As we have already noted, Dr. Bolt alleged the existence of three separate conspiracies: (1) a conspiracy involving DCH and members of its medical staff, (2) a conspiracy involving HHMC and members of its medical staff, and (3) a conspiracy involving DCH, HHMC, OBMH, members of their medical staffs, and VCMS. For the sake of convenience, we will refer to these alleged conspiracies as the DCH conspiracy, the HHMC conspiracy, and the community-wide conspiracy. In its memorandum order, the district court discussed only the community-wide conspiracy. Since the court entered directed verdicts in favor of all defendants on all of Dr. Bolt's antitrust claims, however, we must assume that the court found the evidence wanting with respect to each of the conspiracies alleged in the complaint. Our task in this appeal, then, is to determine if the evidence regarding any of the three alleged conspiracies was sufficient to allow the case to go to the jury on the contract, combination, or conspiracy issue. We discuss each conspiracy in turn, beginning with the DCH conspiracy.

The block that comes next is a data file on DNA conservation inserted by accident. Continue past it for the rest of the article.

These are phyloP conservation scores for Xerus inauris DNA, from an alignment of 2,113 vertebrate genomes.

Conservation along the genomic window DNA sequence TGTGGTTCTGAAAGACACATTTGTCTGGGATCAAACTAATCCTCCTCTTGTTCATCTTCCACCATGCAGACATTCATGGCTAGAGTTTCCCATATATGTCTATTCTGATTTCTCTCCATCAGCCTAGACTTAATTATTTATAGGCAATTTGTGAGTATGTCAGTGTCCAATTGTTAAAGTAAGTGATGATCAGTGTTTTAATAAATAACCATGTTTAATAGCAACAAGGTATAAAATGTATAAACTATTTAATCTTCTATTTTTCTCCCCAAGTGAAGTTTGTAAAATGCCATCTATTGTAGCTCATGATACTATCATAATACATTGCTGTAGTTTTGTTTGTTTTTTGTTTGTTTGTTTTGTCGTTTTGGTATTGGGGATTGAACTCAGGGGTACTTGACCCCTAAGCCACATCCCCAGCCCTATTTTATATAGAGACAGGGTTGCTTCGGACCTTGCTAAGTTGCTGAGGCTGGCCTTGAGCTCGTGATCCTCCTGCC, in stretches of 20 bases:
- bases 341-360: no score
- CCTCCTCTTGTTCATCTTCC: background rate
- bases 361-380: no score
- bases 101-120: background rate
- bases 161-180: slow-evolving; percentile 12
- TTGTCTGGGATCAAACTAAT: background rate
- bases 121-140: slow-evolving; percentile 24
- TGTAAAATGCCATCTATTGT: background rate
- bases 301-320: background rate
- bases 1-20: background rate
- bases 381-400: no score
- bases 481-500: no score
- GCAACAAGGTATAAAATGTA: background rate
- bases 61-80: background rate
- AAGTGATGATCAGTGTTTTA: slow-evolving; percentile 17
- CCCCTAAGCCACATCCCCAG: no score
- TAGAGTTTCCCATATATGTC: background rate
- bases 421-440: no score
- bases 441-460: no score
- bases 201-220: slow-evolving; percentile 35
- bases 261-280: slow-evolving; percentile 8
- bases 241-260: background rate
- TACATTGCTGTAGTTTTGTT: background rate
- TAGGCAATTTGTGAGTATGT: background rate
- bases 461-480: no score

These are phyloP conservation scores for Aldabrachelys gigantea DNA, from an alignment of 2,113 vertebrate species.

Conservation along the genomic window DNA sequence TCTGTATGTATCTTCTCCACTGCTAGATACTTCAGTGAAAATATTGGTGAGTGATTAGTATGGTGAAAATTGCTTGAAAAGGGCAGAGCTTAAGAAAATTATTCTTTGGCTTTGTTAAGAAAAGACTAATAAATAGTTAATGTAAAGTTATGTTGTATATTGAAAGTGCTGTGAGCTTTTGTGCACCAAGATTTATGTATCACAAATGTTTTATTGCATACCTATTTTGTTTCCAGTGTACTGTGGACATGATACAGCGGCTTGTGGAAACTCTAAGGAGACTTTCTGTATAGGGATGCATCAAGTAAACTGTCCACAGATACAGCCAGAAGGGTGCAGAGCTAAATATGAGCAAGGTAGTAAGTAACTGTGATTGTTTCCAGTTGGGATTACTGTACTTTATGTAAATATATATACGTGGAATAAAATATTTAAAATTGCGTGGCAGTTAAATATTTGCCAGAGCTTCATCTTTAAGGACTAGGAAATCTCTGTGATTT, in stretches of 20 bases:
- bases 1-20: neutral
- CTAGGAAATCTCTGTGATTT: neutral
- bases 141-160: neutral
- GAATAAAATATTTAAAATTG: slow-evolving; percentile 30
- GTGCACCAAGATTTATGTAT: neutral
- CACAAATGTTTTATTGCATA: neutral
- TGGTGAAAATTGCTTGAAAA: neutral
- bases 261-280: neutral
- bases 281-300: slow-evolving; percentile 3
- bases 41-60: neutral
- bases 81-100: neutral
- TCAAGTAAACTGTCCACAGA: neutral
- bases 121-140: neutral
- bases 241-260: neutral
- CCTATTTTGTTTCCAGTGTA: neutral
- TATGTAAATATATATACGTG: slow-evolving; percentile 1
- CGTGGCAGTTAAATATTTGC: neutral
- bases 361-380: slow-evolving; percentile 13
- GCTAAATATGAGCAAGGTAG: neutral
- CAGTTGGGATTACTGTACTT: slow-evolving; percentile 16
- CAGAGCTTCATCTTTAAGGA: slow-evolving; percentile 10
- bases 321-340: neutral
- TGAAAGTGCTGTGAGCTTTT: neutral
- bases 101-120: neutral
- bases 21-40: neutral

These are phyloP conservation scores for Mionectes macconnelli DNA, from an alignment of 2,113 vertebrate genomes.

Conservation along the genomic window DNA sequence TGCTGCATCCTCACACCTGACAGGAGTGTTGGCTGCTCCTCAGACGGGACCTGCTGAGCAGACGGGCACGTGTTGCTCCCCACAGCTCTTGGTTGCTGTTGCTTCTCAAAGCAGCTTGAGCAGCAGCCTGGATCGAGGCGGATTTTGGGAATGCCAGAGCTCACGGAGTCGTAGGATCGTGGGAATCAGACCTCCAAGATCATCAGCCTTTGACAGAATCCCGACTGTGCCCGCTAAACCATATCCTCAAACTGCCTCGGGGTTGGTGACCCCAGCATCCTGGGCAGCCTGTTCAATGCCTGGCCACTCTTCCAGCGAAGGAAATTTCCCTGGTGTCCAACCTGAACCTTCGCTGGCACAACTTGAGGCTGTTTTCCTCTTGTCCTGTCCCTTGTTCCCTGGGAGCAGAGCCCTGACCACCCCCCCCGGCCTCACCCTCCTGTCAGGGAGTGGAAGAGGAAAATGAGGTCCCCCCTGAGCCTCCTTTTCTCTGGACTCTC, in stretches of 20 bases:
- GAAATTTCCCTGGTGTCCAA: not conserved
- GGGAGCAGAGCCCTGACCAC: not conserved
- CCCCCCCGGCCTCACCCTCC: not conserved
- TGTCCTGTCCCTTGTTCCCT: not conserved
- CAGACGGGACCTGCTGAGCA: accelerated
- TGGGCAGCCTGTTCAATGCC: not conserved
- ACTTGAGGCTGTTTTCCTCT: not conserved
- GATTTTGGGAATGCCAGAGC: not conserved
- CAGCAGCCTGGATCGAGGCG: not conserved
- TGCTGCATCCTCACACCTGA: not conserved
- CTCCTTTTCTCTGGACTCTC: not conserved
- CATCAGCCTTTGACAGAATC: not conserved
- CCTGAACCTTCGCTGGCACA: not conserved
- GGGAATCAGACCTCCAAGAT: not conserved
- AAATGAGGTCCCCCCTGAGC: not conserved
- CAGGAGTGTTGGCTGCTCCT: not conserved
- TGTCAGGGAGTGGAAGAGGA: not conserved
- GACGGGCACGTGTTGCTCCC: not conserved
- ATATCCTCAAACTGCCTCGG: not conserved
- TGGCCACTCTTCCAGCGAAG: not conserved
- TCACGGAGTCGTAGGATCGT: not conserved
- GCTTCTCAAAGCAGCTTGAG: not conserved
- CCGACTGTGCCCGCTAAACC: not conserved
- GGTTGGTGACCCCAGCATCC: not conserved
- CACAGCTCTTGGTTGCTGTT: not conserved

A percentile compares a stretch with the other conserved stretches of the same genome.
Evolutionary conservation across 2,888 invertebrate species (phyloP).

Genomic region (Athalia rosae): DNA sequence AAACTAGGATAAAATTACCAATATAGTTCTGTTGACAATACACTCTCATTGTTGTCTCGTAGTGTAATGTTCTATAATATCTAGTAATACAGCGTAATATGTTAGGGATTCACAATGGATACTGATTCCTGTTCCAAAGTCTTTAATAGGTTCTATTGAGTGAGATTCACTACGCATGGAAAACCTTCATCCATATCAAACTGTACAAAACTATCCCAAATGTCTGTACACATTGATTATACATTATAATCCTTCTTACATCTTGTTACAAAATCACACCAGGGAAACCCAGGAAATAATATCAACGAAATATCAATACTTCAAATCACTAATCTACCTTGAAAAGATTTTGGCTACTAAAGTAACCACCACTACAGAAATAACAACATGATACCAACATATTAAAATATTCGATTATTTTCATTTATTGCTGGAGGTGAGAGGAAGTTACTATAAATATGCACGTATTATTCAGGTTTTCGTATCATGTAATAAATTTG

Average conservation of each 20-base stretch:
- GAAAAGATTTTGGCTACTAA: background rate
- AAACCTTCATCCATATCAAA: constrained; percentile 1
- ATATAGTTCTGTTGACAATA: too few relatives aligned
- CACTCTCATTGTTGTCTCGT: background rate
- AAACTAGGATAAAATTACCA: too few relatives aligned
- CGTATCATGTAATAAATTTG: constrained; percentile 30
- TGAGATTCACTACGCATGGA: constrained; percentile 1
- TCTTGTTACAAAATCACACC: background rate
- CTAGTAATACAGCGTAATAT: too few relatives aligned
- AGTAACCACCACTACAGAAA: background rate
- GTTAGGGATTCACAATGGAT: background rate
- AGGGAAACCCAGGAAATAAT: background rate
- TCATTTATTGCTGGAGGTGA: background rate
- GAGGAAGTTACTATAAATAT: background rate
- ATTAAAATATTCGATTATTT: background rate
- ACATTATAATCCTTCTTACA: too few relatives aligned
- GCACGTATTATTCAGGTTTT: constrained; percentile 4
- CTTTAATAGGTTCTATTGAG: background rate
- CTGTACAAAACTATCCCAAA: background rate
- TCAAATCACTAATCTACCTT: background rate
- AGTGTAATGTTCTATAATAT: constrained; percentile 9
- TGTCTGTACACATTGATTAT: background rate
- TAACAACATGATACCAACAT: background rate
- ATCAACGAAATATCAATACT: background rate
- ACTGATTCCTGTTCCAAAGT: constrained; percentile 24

The alleged co-conspirators in the DCH conspiracy were DCH and the members of its medical staff who took part in the DCH peer review decision to revoke Dr. Bolt's privileges.13 These defendants urge us to uphold the district court's directed verdicts on two grounds. First, they argue that DCH and its medical staff were legally one entity and therefore incapable of concerted action within the meaning of section 1 of the Sherman Act. Second, they argue that the directed verdicts were proper because no evidence supported a finding of a contract, combination, or conspiracy. We discuss these arguments in order.